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THE ARIZONA SENTINEL.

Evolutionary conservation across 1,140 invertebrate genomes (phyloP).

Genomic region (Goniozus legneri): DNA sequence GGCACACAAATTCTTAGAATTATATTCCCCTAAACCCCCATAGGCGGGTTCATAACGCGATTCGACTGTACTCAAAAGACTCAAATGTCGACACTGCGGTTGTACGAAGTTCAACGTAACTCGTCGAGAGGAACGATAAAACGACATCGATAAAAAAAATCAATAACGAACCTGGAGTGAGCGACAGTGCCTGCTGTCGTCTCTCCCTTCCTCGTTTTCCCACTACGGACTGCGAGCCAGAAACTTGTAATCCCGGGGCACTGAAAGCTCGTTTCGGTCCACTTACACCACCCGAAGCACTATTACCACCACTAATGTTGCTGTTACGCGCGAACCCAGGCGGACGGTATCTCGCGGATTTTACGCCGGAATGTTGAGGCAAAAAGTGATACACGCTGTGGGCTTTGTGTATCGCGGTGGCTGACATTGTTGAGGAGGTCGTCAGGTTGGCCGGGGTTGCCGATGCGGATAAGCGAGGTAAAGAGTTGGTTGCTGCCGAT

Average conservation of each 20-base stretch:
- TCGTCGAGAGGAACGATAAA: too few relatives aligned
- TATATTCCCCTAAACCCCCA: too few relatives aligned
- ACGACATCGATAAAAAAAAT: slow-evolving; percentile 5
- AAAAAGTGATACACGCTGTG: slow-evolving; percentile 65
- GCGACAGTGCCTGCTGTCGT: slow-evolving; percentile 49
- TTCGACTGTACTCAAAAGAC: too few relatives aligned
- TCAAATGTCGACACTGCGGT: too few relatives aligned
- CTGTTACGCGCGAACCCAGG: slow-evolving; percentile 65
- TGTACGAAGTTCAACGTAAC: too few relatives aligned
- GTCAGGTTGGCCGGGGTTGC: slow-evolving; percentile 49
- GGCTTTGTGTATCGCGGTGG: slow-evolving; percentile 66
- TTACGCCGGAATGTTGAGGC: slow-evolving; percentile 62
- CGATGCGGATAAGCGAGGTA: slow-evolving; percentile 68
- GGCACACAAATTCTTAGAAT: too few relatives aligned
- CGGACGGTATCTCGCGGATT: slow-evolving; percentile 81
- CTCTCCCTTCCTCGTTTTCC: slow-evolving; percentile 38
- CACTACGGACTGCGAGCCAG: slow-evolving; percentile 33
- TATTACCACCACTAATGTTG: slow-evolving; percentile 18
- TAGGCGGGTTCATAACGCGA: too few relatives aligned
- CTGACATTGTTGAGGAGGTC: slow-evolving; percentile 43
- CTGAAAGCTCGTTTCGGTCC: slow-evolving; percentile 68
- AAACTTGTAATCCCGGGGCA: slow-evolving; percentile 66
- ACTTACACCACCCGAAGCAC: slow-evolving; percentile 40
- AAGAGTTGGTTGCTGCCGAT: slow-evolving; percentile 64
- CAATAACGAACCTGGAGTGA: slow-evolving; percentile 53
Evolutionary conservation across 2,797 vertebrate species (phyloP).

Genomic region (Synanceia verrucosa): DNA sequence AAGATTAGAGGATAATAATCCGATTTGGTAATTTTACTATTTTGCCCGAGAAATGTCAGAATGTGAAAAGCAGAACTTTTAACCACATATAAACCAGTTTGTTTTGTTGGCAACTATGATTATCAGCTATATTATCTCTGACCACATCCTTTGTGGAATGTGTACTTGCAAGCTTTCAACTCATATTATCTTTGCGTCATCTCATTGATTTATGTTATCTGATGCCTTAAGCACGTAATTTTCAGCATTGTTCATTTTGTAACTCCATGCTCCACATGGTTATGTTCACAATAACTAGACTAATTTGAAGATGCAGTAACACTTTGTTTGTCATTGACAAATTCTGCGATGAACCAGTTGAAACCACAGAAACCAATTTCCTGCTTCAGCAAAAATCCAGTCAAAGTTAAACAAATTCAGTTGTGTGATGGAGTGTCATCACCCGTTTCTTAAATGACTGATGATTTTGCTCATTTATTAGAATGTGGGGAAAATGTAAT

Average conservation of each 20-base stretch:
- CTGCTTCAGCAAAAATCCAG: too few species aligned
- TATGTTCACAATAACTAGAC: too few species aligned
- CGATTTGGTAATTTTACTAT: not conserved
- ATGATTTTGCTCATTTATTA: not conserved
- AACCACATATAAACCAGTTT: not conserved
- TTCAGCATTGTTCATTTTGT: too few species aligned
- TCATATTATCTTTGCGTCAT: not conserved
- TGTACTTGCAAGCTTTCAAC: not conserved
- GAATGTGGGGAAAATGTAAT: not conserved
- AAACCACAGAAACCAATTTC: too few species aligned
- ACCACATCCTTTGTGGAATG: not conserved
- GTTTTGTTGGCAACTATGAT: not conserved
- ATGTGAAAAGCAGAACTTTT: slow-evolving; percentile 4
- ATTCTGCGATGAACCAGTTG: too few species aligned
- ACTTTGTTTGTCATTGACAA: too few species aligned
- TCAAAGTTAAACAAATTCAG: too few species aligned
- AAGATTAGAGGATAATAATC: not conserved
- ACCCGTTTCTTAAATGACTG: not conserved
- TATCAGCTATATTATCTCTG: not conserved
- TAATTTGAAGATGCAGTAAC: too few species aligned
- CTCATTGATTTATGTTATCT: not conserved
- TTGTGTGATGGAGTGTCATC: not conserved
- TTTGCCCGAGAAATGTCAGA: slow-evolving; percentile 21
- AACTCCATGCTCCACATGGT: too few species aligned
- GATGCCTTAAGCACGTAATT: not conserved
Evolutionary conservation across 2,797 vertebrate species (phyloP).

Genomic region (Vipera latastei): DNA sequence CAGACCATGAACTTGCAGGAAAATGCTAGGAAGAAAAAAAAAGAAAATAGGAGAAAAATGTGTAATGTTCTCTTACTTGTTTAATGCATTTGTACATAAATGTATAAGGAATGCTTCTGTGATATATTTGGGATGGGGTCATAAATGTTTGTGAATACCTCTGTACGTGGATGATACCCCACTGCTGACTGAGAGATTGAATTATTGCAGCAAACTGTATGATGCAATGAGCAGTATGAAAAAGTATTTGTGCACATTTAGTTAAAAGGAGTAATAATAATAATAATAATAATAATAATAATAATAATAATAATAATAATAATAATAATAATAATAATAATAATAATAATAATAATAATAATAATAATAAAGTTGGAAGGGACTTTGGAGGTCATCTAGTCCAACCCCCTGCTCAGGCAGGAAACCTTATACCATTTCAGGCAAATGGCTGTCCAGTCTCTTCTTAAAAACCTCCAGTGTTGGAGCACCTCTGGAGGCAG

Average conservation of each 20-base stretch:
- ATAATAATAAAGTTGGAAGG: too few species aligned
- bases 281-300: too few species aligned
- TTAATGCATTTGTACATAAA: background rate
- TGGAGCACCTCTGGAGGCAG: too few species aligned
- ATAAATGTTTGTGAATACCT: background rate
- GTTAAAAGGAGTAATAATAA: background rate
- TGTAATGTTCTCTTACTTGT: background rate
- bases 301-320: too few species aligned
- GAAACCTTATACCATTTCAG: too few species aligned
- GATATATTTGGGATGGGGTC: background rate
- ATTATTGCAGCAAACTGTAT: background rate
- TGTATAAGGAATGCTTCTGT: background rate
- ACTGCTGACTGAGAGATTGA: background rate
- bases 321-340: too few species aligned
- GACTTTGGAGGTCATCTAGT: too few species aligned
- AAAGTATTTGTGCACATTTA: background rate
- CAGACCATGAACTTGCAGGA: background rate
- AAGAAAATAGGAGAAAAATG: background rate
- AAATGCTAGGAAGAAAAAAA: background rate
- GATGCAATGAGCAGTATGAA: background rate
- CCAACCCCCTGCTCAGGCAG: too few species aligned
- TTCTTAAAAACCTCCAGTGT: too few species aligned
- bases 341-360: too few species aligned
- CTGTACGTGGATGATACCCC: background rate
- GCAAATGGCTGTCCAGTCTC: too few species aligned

C. L. MINOR, Editor & Proprietor. Saturday Marcli 30, 1S72. Gen. 0. 0. Howard. Late advices from San Francisco inform us that General Howard, the Indian Peace Commissioners' Agent, has sailed from that port, on his way to this Territory, on the 21st inst. Tho object of his visit to Arizona is to "take such measures as may appear to him best in the interest of peace." The . General was an officer in the U. S. service during- the Is te "unpleas antness," and distinguished him self as a brave soldier. He is also represented as being an examplary Christian, a wise and prudent counsellor, and a humane man. If he is a Christian, how can he look upon the murders and rob beries committed by the Apaches upon our citizens, and not recom mend the immediate extermina tion of the whole tribe? If a wise and prudent counsellor, he will consult with those who have lived among these murderous brutes, and not be led estray by the gen tleness (?) of the Apache when on reservations receiving presents. IfaJ humane man, he will see that "True humanity lies in quite a dif ferent treatment of the savages than that recommended by Col yer, and that the struggling Americans of Arizona have equal claims with the savages upon the protection of the Government. Let us hope that this time we have the right man, and that we shall never have cause to regret his presence in the Territory, as we did of that cowardly vagabond Vincent Colyer. The Alabama Question. The news by cable regarding this important question is of the most encouraging nature toward being settled in an amicable man ner. The reply of our Government to a note from Lord Granville to Secretary Fish, asking what was the American understanding of the Treaty of Washington regard ing claims for consequential dam ages before the Geneva Confer ence, was to the effect that we had left the whole matter to the Con ference, and were willing to abide by its decision, and that conse quential damages were a part of our case for the action of the arbi trators. The answer was read and discussed by the English Cabinet, ana "produced a favorable im pression, and was regarded as an encouraging opening for further arbitration on the basis of arrange ment provided by the Treaty of "Wnshinirton " Thus.it will be seen. there is no apprehension of war between these two Governments. Feeding the Apaches. The Indian Appropriation bill, which has passed Congress, con tains the following items for Ari zona: To feed the Apaches who may go upon reservations, $250, 000; incidental fund for friendly Indians, $75,000; to continre work on the irrigat:ng canal on the Co lorado reservation,$20,000; making a total of $345,000. When the bill came up, Delegate MeCormick of fered the following amendment to the clause appropriating $250,000 for the subsistence of the Apaches, which was adopted: Provided, That this appropria tion shall be expended only in be half of those Indians who go and remain upon said reservations and refrain from hostility. In the course of the debate upon this amendment, Delegate Mc Cormick made some remarks whic hshould be placed on record to his credit. We quote: That amendment is in the pre cise language of an amendment which I offered to the Indian ap propriation bill last year, which was adopted by the House, and also by the Senate, and incorpo rated in the law. I offer it because we have suffered severely on the frontier from depredations com mitted by Indians who have been living on reservations, and have gone directly from their reserva tions to commit depredations and murders, and they have returned in many cases to the reservations. I believe it is proven beyond all question that the Indians in Ari zona who murdered Mr. Loring of Boston, a promising young au thor, were Indians who had been living on a military reservation, and started directly from the re servation to attack the stage coach in which he was a passenger. They not only killed him, but nearly all the other passengers in the stage, and within a few days after they had committed this outrage, they returned to the mili tary reservation or to its vicinity. Now, I owe it to my people to say right here that the stories set afloat during the past year, and which seem to have been believed by many people in the United States, that the people of Arizona are opposed to, or have at any time been opposed to, a fair and honest effort to get the Apache Indians on the reservations, are simply untrue. What my people have objected to is the fact that year after year these Indians.more or less, have been harbored upon military reservations, have been allowed to go and come at will, and have constantly committed the most outrageous depredations throughout the length and breadth of the Territory, making it, as my honorable friend from California has justly said "a very hell on earth." 1 believe the peace policy of the President,so-called, whether his policy or not, is, upon the whole, a good one. I took occasion last winter, upon the floor of this House, to say that' it was a good policy, and was productive of cer tain good results, that it was giv ing us agents of greater honesty raid of better devotion to business. But, gentlemen, you must remem ber, as I have already said, that we have different kinds of Indians to deal with. With some of these wild tribes on the frontiers of Ari zona, New Mexico and Texas, a peace policy is purely experiment al. Let that experiment be thor ough ly and completely tried-, but do not let it be tried with gross and constant misrepresentation of the people of the frontier. It the Indian Peace Commission has failed in any one respect, it has been in sending agents to the frontier whose prejudices are all in favor of the Indians and against the white people there. It is hard upon men, who have suffered for years and years by the loss of their property, the destruc tion of their homes, the murder of their wives and children, to have men go there who have never been in the country before, and tell them that they have al ways been in the wrong and the Indians have been right. 100 cases of boots at Baker's. Defeat of the Blesicl The news of succes! Government troops oi says the San Francisco 1 of a late date, is still furJ firmed, and there seems:) doubt but that the revolt crushed for ever. This isl summation much tobeappJ for with the Juarez Govel firmly established, we m! for much permanent prospi our sister liepublic, by prosperity we will be largely fited. American enterprise enlisted in Mexican railroad jects, and already we hear ther concessions being sous! in this line. A few years of 1 ca"n peace and good govern! will probably astonish sonl those who are not iaminari the resources of the country What is Said About the Sentinel. The following complimentary notices, tendered us by the press of California and Arizona, are in deed very flattering, and will only have a tendency to further encourage us in the accomplish ment of what we started to do to establish the Sentinel in this town upon a firm basis: The Arizona City Free Press has passed into the hands of C. L. Minor, who has changed the name to The Arizona Sentinel. The first number was issued March 16th. It is a vast improvement on its predecessor, and gives promise of being a live little newspaper. San Diego Union. The Tucson Citizen,after giving vent to its feelings against the Free Press, its editor, etc., says: The Arizona Sentinel appeared at Arizona City on March 16, and is published by C. L. Minor. As a mark of good sense in him, he to tally abstains from any mention of the Free Press, and starts the Sentinel with No. 1, Vol. 1. A good tone pervades the paper. Mr. Minor's first number gives promise of a useful, readable, intelligent and decent paper hereafter, and hence we welcome him and his journal to Arizona, and wish both, prosperity. C. L. Minor, late a compositor on tne i-ios Angeies JNew nas purchased the Arizona FreePrss at Arizona City, Yuma CounnV, and started a paper called the Aifr zona Sentinel at that place. WJe iiuve nuii ,yeii seen uie oeuuuct, but are satisfied that Mr. M. will make nothing but a first-class pa per of it. He is one of the most expert and skillful of printers, as well as a talented and accomplish ed gentleman, and cannot fail to make hosts of friends both foi himself and his paper in his new field of labor. We wish him sue! cess. Southern Californian, Aral heim. ' The San Diego Bulletin, afte quoting from our salutatory, says3. The paper is a decided improve ment on the Free Press, which it succeeds, and we w'-ii it success, at reasonable prices, ' LEY, Proprietor. FRESH BREAD, EVERY DAY. ) Balls and Weddino- nnr plied with cakes and confect AK1ZOXA CITY MEAT MARKET Alain street. J. M. BEDnvnn a di pcp a fresh supply of Beel tu.uuoM,i-oric, etc., andG us season. Also, aar and Gi nin